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[/vc_column_text][vc_single_image image=”5722″ img_size=”full” add_caption=”yes” alignment=”center”][vc_column_text]Innocent Buthelezi, Field Officer, EWT Wildlife and Transport Programme


[/vc_column_text][vc_column_text]Have you ever wondered what the difference is between a rabbit and a hare?

Many people often get confused between rabbits and hares, or simply refer to them all as ‘bunnies’.  In South Africa, we have three hare species – the Scrub Hare, Cape Hare and African Savannah Hare, and several rabbit species; these include a number of Rock Rabbit species and the Critically Endangered Riverine Rabbit, which the EWT’s Drylands Conservation Programme is working to conserve. Despite its name, the Spring Hare is not in the ‘bunny’ family but is more related to rodents!

Facts about South Africa’s best-known bunny

Hares are much larger than rabbits, with longer hind legs and ears. The Scrub Hare has a distinct colouration, with a white stomach and a brown-grey back with black-flecks, giving the coat a grizzled appearance. Its tail is like that of a typical bunny – a fluffy marshmallow look, which is black on top and white underneath. Probably its most distinguishing feature is its enormous doe-like eyes and long, pointy ears. And you see them everywhere – they are found all over the country.

To see them, you have to be out at night, as they are nocturnal. They also prefer open areas so they can spot potential predators. They are very good at hiding from predators during the day and often create a small dent in the ground and lie flat in a motionless form, with their ears tucked back to their shoulders. If they remain motionless, predators cannot detect them because their coloration blends in with the scrubland and vegetation. A big difference between rabbits and hares is that rabbits nest in burrows, underground, whilst hares nest above ground.

What’s a baby bunny called?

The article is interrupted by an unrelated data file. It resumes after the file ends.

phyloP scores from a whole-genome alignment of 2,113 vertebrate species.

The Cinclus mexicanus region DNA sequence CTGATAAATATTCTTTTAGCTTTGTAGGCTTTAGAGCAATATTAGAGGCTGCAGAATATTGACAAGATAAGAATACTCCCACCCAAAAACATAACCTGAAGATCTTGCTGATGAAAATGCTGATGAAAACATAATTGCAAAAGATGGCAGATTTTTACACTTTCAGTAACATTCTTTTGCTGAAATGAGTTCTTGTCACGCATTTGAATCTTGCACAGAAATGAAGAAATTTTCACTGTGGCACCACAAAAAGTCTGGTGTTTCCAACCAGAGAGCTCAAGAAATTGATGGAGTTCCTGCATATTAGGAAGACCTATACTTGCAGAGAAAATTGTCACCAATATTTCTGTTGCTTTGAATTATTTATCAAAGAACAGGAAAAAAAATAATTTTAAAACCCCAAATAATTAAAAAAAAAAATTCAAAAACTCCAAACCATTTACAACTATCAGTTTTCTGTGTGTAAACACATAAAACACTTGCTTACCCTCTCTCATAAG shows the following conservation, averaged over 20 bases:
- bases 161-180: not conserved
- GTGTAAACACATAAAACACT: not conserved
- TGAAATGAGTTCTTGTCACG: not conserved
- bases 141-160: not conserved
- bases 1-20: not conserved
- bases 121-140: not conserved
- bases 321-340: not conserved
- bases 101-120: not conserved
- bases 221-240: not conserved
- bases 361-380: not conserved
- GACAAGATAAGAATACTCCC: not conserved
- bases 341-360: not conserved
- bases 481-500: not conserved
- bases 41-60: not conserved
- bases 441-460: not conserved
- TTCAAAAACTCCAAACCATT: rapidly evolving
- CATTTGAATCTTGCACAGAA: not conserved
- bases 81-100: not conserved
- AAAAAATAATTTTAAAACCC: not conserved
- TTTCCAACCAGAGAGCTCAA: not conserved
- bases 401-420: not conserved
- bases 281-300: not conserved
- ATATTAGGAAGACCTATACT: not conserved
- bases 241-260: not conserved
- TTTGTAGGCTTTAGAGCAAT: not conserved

Baby rabbits are called kittens or bunnies whilst baby hares are called leverets – and a female can have between 1-3 per litter as many as four times a year. In general, you will only ever see them alone, except during the breeding period between September and February.

Favourite food

Just like your pet bunny, Scrub Hares are herbivores, but they don’t live on lettuce! They prefer green grass. They also practice coprophagia, which is the consumption of dung and helps them maximise digestion. It doesn’t sound very tasty!

Bunny abundance and threats

According to the IUCN Red List, the total population of Scrub Hares is more than 10,000 individuals. That’s a lot of bunnies although some experts say their numbers are dropping. As with many wildlife species, this is mainly due to habitat fragmentation, commercial plantations, hunting (for traditional medicines, bushmeat and for fur) and roads.

Scrub Hares are renowned for running onto the road at night, and then when they see the headlights of a vehicle – they treat it like a predator. They zig-zag as they run to try and escape into the shadows, or stand still, startled and blinded by the headlights – this is often to their demise, and eventually the vehicle runs them down, and they become roadkill.

The EWT’s Wildlife and Transport Programme has been recording animal road mortalities since 2011, and the Scrub Hare is by far the most common roadkill, with almost 1,000 reported by members of the public and toll concessionaire companies Bakwena, N3TC and TRAC N4 over a three year period. Due to their abundance, it is often challenging to obtain support to reduce the threats from roads to this humble species – but they can cause damage to vehicles when hit, as well as cause secondary roadkill to larger species who may come onto the road to scavenge on them. Therefore, it is critical that we make an effort now to prevent their demise on roads through creating safe crossing points and utilising the culverts underneath the road.

‘You can’t shut the stable door after the horse has bolted’ – so whilst the Scrub Hare seems to be flourishing at the moment, there may come a day when unlawful hunting, the loss of natural areas, and roadkill will place them alongside the Critically Endangered Riverine Rabbit.

Please report any roadkill sightings to roads@ewt.org.za or download our app, EWT Road Watch, from Google Play.

The core supporters of the Wildlife and Transport Programme are Bakwena Platinum Corridor Concessionaire, De Beers Group of Companies, Ford Wildlife Foundation, N3 Toll Concession and TRAC N4, dedicated to minimising the negative interactions between wildlife and transport infrastructure.[/vc_column_text][/vc_column_inner][vc_column_inner width=”1/3″][vc_column_text css=”.vc_custom_1566891493571{margin-top: 8px !important;border-bottom-width: 6px !important;}”]


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A word from the CEO May 2023

It is widely known that plastic, in its various forms, can be found in every ecosystem, on every surface and in every corner of the planet. It leaches toxins and strangles wildlife; it chokes waterways and animals. Microplastics negatively affect all life, humans included. Yet we keep manufacturing them; worse, we keep discarding them recklessly and frivolously, as if they were leaves on the wind. Every single human being has a role to play here. We all need to buy less plastic, use less plastic, demand less plastic, and, most important, discard it responsibly.

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